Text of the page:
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Nazi Rise to Power.

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Introduction

Nazi Rise to Power The Nazi Party's rise to power was not simply due to luck. There were many key events and factors involved that were all partly responsible for the Nazis coming of power in 1933. A delicate democracy, an economy in which was crushed to pieces and an mortified people all played into the hands of the Nationalists. Hitler encouraged these theories claiming that he would rebuild Germany and lead his country to glory. The new republic faced crises on a number of fronts, but it was severely handicapped by a new constitution which was based on "proportional representation." This system of voting meant that often the government was unable to pass laws in the Reichstag. Frequently the Chancellor would discard democracy and fall back on Article 48, which enabled him to rule singly. It was clear that the democracy was not successful, and the government was incapable of ruling the country. The Nazis used the constitutional weaknesses to great advantage, attacking the government and offering themselves as an alternative. The Nationalists could improve on the mess that democracy had made of Germany, they said. ...read more.

Middle

However this did not solve Germany['s economic problems. The country was still greatly in debt . In desperation, more money was printed, which led to hyperinflation. Businesses closed, unemployment rose, and the middle class saw their savings disappear. The suffering caused by the extreme poverty of the hyperinflation turned people against the Republic. The strengths of the Nazis also helped greatly in Hitler's coming to power. They were masters of propaganda and used it to create as much fear and hatred of the Communists as possible. Nationalist leaders trained local groups in propaganda skills. They even went so far as to provoke violent confrontations at election meetings which would then be crushed by S.A who could be seen to be dealing with the "communist threat" The Nazis also used their figure head, Hitler to gain popularity. H e was cast as the powerful leader that Germany longed for. Posters were printed which managed to transform this short ugly man-the opposite of the Aryan ideal into Superman He became adept at working the crowds in the many mass rallies that were held all over the country. A further bonus for the Nazis , and a blow for the Republic was the Great Depression. ...read more.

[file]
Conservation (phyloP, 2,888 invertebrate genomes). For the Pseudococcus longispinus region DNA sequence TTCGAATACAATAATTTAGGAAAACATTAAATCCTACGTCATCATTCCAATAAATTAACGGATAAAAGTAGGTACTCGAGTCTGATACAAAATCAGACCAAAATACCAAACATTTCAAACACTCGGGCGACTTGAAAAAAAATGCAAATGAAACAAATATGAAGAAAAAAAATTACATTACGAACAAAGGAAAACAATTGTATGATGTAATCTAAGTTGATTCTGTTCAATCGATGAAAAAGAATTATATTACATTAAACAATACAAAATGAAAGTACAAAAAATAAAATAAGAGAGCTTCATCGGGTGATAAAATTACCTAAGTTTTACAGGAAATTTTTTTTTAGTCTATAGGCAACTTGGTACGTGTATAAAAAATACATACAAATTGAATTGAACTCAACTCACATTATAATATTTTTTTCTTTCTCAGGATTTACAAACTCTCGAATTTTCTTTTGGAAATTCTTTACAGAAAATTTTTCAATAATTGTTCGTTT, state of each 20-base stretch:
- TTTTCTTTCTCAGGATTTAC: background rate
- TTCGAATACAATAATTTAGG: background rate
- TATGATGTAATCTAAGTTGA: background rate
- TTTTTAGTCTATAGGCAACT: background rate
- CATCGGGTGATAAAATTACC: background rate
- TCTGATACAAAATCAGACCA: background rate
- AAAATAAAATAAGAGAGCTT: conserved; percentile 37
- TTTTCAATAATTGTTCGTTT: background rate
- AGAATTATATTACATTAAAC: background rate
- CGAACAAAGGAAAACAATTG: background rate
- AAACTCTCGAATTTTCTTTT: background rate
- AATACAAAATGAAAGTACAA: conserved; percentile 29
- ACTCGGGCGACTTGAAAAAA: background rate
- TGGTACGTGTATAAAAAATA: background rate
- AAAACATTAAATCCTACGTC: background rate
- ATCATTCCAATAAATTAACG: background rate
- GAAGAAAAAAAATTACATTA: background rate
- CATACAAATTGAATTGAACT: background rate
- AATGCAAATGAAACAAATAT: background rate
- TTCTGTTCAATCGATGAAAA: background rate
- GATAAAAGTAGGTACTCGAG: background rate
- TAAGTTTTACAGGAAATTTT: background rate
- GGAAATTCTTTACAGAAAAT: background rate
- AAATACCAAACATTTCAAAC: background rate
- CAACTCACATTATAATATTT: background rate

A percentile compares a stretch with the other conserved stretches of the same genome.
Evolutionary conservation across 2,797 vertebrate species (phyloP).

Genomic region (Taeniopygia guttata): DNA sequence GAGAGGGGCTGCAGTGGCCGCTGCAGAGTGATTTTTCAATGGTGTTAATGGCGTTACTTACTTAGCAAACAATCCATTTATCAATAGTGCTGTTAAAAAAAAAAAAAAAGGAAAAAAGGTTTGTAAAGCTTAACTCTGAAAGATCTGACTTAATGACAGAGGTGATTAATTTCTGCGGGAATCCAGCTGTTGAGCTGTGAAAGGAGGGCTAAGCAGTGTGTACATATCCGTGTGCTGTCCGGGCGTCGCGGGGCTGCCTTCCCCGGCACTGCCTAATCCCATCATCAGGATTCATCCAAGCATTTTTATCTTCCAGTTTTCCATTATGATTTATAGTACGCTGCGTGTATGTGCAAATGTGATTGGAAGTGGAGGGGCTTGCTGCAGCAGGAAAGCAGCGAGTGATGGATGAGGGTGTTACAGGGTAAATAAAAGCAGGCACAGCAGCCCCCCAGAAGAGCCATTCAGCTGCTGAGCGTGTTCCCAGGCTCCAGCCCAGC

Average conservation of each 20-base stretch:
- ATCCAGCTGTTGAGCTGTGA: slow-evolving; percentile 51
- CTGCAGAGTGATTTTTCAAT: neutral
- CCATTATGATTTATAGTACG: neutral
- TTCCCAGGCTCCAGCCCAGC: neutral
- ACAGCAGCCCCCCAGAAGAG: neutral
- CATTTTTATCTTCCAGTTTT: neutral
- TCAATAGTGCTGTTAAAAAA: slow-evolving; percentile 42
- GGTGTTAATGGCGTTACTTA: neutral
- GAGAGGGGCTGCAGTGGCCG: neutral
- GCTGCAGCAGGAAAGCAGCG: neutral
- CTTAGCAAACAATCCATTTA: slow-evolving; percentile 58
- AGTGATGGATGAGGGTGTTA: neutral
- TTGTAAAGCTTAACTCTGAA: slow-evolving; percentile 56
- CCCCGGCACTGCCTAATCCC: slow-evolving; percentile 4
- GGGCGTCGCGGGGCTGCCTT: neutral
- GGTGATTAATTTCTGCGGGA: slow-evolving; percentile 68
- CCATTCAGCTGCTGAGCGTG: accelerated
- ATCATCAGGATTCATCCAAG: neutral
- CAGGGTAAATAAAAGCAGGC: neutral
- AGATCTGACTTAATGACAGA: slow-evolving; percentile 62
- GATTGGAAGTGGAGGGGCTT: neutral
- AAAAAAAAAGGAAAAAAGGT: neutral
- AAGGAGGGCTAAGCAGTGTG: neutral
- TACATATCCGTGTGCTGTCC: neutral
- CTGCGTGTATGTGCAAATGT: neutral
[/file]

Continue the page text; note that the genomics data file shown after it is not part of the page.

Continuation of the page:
Conclusion

However Hitler used his position in government to increase his power, and became dictator in 1934, and the Weimar Republic was finally destroyed. However this factor was not entirely responsible for the Nazi rise to power. Mostly it was the failure of the Weimar Republic that caused such a rise in popularity for the Nazis. The events of 1923 were disastrous for the Government, and therefore advantageous for the Nazis. If the Weimar Republic had succeeded in handling the problems that arose and worked well as a democracy, the Nazis would have stood little chance of even winning a fair number of seats in the Reichstag. Yet it is not entirely the fault of the Weimar Republic, that democracy and the Government had failed. The problems that arose were in some cases completely unavoidable. For example, the signing of Treaty could not have been avoided, and the "stab in the back" theory was flawed. The depression too, and the suffering caused was not down to the government. Nazi strengths made best use of the Republic's downfall, using propaganda to their best advantage and appealing to all areas of society Hitler encouraged all doubt of the Government.. He struck in the time of crisis for the Weimar Republic- the hyperinflation and the invasion of the Ruhr, with the Beer Hall Putsch. ...read more.

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